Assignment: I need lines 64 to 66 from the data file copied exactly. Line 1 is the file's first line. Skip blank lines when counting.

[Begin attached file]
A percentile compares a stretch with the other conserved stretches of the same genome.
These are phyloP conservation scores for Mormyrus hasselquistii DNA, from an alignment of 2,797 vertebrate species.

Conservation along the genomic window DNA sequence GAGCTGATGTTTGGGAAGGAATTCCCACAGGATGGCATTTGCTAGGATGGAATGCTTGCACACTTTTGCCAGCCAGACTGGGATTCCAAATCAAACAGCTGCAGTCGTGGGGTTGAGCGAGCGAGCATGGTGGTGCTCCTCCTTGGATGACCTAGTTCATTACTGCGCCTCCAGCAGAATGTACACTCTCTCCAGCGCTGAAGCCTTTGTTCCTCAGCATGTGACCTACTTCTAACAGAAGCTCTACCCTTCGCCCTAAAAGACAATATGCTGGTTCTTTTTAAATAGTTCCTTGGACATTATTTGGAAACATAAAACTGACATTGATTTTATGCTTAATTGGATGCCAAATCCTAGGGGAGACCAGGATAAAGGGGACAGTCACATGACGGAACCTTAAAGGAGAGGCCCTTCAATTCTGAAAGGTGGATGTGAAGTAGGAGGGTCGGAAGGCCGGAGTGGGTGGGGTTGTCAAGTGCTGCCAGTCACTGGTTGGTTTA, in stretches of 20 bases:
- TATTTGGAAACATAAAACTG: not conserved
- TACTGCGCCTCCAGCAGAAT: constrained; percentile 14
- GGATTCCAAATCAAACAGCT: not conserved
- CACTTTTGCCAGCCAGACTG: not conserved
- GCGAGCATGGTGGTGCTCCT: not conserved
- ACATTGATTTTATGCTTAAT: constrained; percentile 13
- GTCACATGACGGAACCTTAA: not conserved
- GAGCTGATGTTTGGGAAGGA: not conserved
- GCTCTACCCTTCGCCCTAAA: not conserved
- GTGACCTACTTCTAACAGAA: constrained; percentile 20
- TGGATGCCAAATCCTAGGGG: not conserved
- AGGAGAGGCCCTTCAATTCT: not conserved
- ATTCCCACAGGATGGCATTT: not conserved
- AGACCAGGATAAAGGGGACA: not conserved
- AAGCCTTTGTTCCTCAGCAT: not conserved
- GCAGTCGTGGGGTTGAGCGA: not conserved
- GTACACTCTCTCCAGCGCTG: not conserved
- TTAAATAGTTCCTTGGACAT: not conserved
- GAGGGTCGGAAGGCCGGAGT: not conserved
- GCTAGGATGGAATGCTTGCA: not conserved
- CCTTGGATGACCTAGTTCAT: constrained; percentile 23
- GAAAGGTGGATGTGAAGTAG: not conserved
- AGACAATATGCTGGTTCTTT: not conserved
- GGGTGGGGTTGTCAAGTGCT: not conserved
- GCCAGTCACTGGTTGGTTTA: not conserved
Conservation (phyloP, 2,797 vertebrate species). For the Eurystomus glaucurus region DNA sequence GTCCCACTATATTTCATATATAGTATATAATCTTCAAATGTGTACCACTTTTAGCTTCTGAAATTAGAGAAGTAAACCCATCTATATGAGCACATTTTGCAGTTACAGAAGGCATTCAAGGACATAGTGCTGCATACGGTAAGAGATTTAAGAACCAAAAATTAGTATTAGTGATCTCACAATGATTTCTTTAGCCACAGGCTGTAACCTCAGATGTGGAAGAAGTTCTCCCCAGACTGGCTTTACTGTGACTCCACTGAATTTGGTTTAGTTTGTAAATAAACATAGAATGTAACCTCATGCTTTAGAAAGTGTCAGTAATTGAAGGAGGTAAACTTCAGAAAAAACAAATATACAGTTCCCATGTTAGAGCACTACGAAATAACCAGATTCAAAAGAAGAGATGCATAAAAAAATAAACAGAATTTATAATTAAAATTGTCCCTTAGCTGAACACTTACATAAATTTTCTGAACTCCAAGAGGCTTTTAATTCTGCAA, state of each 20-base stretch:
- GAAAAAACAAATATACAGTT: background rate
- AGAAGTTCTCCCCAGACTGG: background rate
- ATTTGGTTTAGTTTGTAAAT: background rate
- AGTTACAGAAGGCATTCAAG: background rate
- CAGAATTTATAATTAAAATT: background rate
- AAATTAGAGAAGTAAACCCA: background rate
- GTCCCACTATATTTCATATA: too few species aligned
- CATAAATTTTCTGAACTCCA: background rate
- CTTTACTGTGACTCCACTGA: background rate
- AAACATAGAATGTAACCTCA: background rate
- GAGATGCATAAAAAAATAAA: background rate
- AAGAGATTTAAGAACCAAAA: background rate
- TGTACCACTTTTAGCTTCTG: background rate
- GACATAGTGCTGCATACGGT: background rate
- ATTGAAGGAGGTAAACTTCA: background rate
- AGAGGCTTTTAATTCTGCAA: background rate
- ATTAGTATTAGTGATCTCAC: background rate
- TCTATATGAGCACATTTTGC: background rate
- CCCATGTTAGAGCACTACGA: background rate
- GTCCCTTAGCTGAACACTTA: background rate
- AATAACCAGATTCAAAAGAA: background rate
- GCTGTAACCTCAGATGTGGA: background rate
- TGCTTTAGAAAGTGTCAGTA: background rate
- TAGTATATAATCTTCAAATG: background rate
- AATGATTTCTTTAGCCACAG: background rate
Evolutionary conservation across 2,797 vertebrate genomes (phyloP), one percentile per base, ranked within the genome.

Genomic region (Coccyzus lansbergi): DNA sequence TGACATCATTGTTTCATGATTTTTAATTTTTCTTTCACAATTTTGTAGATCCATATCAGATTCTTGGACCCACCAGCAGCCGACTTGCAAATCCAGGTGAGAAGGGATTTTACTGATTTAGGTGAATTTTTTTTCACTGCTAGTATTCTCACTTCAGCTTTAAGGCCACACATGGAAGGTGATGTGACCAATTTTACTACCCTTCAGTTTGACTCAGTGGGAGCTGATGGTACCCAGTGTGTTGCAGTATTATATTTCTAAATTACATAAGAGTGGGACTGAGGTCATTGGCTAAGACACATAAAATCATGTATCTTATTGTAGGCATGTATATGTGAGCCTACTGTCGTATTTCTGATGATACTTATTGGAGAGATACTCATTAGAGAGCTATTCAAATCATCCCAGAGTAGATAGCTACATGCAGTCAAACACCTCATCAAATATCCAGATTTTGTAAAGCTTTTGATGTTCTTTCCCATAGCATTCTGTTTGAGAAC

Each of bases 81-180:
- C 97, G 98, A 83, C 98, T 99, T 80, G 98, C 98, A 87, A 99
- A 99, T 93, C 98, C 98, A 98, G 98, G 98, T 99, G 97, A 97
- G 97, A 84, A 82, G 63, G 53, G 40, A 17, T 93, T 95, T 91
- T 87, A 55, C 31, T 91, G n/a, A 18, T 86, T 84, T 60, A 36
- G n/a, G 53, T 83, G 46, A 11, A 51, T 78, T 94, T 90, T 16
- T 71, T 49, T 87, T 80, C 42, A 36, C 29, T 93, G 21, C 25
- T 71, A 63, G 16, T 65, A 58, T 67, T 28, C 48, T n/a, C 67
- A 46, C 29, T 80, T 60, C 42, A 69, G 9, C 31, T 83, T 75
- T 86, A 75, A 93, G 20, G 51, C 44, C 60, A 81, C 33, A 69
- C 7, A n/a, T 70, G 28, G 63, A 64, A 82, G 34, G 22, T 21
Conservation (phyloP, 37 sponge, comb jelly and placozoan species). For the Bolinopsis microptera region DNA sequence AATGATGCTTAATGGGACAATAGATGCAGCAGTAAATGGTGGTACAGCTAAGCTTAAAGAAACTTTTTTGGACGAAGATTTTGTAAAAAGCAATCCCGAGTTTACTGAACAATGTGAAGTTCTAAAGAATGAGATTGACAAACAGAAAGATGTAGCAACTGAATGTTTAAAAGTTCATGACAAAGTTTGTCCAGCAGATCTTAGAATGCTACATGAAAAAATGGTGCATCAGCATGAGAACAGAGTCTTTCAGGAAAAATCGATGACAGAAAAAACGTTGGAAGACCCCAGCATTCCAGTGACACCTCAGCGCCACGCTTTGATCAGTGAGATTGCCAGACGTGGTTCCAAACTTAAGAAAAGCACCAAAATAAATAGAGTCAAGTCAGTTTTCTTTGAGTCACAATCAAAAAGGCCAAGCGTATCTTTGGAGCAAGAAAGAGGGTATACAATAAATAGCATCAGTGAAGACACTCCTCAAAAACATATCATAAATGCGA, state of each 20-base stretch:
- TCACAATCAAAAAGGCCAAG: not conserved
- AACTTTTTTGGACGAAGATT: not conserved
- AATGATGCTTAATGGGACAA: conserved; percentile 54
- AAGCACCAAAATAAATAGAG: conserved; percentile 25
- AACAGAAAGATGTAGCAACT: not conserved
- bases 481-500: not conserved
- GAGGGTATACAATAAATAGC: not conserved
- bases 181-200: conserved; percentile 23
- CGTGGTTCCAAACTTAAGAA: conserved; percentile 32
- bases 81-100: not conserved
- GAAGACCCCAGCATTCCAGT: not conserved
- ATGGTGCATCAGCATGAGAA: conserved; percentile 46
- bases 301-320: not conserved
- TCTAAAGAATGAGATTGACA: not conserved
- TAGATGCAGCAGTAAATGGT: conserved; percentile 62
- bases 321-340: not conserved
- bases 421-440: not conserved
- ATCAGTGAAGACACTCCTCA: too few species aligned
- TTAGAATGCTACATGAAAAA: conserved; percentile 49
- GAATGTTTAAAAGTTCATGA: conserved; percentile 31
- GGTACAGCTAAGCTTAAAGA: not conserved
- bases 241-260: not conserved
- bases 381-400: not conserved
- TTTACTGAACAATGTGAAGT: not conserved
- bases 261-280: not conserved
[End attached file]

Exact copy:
- T 71, A 63, G 16, T 65, A 58, T 67, T 28, C 48, T n/a, C 67
- A 46, C 29, T 80, T 60, C 42, A 69, G 9, C 31, T 83, T 75
- T 86, A 75, A 93, G 20, G 51, C 44, C 60, A 81, C 33, A 69